Advanced search

moving house and scool and disruption of children's education...

(21 Posts)
Stephen99 Wed 09-Jul-08 21:55:47

...what's the received wisdom on this?

we don't need to move, but just seem to think we all could benefit from a move away from where we live (and come from - we've lived all over the place before nippers, incl abroad, but moved back here to 'settle down' when we got married, and it's worked out brilliantly).

our children are nearly 7 (startin yr 3 in sept), 4 (starting reception in sept) and o.6 (n/a, obv!)

they're bright and we've taught them the proper attitude to school and learning and they know its important to be good, work hard and enjoy themselves whilst at school.

i'd like them to do really well academically (as we have), so how will moving around affect them academically, socially, developmentally etc?

we're a good little team and i feel we could live on the moon and enjoy it and be v v happy together, but obviously we'd like to do all i can to ensure they're in a position to do well for themselves, be happy and make a good adult life for themselves when the time comes.

we've got this plan at the moment to move to the country/coast for a few years and then move to bath/wilts area on a more permanent basis.

i'll stop rambling now, but the jist is: are we being unrealistic/bonkers? will our kids turn out to be mentallists if we keep moving around?

what think ye?

Stephen99 Wed 09-Jul-08 21:57:25

oops! spelt school incorrectly in thread much for the imortance of education smile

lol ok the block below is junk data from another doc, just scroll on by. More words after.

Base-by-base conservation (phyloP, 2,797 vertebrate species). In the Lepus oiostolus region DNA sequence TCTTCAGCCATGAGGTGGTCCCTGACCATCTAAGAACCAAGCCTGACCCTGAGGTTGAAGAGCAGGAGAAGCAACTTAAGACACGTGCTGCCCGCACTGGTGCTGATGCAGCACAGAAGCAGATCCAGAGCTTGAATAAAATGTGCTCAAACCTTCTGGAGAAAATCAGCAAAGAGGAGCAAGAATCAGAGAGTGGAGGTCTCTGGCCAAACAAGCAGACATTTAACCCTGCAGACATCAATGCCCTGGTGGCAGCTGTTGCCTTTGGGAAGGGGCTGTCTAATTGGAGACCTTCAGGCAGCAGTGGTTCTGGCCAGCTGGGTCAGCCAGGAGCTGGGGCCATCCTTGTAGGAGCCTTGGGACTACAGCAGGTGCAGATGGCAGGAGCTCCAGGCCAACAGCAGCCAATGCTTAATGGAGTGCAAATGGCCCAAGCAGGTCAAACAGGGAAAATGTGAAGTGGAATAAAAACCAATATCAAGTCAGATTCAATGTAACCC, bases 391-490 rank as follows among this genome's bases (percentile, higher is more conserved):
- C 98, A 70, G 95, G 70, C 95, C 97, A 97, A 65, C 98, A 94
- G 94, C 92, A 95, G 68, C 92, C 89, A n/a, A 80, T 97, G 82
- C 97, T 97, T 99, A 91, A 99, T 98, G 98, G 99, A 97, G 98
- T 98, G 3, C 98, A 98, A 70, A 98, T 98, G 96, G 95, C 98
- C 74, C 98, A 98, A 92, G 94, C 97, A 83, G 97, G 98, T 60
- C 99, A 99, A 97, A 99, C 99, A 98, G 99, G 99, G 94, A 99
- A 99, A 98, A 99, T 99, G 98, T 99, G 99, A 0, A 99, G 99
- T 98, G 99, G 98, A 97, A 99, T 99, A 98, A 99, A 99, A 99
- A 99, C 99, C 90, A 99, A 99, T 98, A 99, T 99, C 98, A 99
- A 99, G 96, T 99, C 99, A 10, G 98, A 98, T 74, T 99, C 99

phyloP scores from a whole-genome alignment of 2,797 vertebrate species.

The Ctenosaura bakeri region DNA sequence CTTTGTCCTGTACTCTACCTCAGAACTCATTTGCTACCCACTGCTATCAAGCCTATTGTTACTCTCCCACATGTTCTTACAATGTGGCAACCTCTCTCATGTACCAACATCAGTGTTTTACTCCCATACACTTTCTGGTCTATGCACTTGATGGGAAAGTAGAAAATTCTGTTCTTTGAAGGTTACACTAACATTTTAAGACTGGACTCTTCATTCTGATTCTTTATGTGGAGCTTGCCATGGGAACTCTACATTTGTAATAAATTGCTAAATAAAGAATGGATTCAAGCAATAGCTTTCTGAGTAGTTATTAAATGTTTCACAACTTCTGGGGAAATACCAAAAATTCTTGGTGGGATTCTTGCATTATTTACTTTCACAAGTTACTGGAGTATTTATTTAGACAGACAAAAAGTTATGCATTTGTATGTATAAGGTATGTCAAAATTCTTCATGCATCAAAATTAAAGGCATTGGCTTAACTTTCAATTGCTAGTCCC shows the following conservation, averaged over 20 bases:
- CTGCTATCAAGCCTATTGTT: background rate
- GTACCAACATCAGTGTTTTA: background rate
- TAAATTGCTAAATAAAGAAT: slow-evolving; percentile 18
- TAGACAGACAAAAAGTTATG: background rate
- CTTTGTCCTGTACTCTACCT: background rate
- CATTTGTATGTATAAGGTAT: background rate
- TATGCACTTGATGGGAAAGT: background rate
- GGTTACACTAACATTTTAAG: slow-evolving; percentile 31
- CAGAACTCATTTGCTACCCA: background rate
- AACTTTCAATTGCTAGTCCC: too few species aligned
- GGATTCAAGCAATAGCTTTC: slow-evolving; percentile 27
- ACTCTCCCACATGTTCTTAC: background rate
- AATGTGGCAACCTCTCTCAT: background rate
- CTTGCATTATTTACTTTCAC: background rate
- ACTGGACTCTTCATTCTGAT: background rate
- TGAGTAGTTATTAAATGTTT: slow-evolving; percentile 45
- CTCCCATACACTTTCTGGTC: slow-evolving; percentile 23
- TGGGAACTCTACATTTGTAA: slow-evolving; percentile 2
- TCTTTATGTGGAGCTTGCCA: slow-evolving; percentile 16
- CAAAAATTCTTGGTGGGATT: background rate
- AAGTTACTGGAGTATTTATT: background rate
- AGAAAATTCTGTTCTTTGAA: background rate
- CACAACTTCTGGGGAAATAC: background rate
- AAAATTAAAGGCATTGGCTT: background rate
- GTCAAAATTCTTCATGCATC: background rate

Stephen99 Wed 09-Jul-08 21:58:09

bollocks! and importance! blush

palaver Wed 09-Jul-08 22:00:44

I don't think it's a problem whilst they are in primary, but secondary is more of an issue because of GCSEs

guyane Wed 09-Jul-08 22:13:56

You've hit the nail on the head with highlighting the importance of your family unit. That will take you anywhere. If you're in mainstream education then be prepared for criticism if you move around too much. If you're more independent-minded, and your children are bright enough, then only worry about exams a couple of years before they are due... provideed the groundwork is done (literacy, numeracy, creativity...) then they'll be fine. Just make sure they know you are listening to them - our ten-year old was willing to move completely away from the UK but soon expressed a strong desire to 'grow up in England' - we moved back, for term time anyhow!!
Best of luck. There are so many different ways of education in this world - don't get stuck with the UK (state education) if you can find better.

mazzystar Wed 09-Jul-08 22:32:27

I think its really nice to come from somewhere in particular, to have known it well and grow up there - even if you get the hell out at 18.

I moved schools four times as a child and it was bloody awful at the time and now as an adult I have very few strong roots in any particular place.

Stephen99 Wed 09-Jul-08 22:43:16

wow...thanks for the swift responses. we're sat on the couch pondering our future. it's crossroads time!

i think the eldest should be settled in his secondary 2 years before his gcses (this gives us 5 years from now)...does this sound about right? (assuming he's up to speed with everything, of course).

gcses and a levels are the foundation and gateway to a proper education, aren't they? i'm a bit conservative about this, but i really think that exam passes are important. they offer you choices and open doors. you can't deny that. and i can't possibly deny our nippers their chance to do well in this area.

so 5 years on the beaches and mountains of north west wales it is then! that'll give em some gumption before knuckling down to some academic rigor and culture back in civilised barth. easy decision, eh?!